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FNA | Family List | FNA Vol. 20 | Asteraceae | Heterotheca

4b. Heterotheca sessiliflora (Nuttall) Shinners subsp. fastigiata (Greene) Semple, Phytologia. 73: 451. 1993.

Chrysopsis fastigiata Greene, Pittonia 3: 296. 1898; C. villosa (Pursh) Nuttall ex de Candolle var. fastigiata (Greene) H. M. Hall; Heterotheca fastigiata (Greene) V. L. Harms; H. sessiliflora var. sanjacintensis Semple

Stems 1–20, ascending to erect, (24–)37–85(–108) cm, densely strigose, becoming moderately hispido-strigose and densely stipitate-glandular distally. Cauline leaves sessile, light green or silvery-whitish; proximal oblanceolate 12–38 × (3–)4.7–7(–8.5) mm, margins entire, undulate, faces moderately to densely hispido-strigose, very sparsely to moderately stipitate-glandular; distal lanceolate, 10–20 × 2–6 mm, reduced distally, stiff, bases rounded, margins usually strongly undulate, often more stipitate-glandular and less ciliate than faces, sparsely to extremely densely short-strigose, sparsely to densely glandular. Peduncle bracts 3–5, leaflike, greatly reduced, none enlarged and subtending heads. Involucres 7–10(–12) mm. Ray florets 4–14; laminae 3.5–5.9(–9) mm. Disc florets: corolla lobes sparsely pilose, hairs 0.25–0.6 mm. Cypsela faces sparsely strigose. 2n = 18.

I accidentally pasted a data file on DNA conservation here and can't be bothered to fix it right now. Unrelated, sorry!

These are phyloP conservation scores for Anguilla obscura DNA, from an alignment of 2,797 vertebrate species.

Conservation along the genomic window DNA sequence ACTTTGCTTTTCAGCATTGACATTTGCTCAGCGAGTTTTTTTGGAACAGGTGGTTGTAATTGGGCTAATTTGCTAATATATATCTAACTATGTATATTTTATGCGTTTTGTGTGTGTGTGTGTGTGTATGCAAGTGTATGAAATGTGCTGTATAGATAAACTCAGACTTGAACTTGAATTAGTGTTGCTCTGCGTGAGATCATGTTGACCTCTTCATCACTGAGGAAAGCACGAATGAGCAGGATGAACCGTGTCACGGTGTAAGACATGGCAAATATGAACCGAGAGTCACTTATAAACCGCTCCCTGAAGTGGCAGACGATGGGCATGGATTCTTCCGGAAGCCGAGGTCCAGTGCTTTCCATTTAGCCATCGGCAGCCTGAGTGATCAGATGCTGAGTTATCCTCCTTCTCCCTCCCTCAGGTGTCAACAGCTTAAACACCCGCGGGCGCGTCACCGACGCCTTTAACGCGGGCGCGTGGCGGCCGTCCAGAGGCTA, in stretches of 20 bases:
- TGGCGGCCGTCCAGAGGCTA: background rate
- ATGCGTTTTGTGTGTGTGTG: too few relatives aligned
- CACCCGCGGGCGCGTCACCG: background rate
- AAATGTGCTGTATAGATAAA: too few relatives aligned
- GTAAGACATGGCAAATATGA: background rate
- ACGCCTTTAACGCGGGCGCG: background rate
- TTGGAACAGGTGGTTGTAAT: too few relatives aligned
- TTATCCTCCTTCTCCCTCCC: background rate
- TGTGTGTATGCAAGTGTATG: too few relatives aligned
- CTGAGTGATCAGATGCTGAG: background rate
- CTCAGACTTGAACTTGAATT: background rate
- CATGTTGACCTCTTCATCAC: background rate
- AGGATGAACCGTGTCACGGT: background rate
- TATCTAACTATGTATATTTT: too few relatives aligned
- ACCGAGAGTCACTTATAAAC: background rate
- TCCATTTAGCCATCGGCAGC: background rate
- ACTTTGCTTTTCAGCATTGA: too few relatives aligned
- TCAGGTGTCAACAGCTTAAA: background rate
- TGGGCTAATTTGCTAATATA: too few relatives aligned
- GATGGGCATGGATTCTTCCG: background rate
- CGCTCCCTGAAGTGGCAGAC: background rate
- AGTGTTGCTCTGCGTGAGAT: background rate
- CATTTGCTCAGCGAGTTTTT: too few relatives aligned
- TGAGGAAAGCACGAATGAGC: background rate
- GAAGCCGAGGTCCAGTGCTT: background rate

Flowering Jul–Oct(–Dec) (rarely spring). Arroyos, embankments, in oak scrub and pine forests, rarely adventive in desert arroyos below mountains; (100–)300–1800(–2200) m; Calif.

Subspecies fastigiata is known from the San Gabriel, San Bernardino, and San Jacinto mountains, and from Mount Palomar. It is distinguished by its undulate leaf margins, heads not subtended by large peduncle bracts, and usually low number of ray florets. Two varieties have been recognized on the basis of the density of leaf hairs and glands. In var. fastigiata, the leaves appear silvery white because of the densely short-strigoso-canescent indument of tightly appressed, short hairs obscuring underlying glands; it occurs in the San Gabriel, San Bernardino, and Santa Monica mountains. In var. sanjacintensis, the leaves are sparsely to moderately hispido-strigose and are more densely stipitate-glandular, giving them a light green appearance; it is known from the San Jacinto Mountains and Mount Palomar, and is of conservation concern. Hybridization with subsp. echioides occurs at lower elevations throughout the range.


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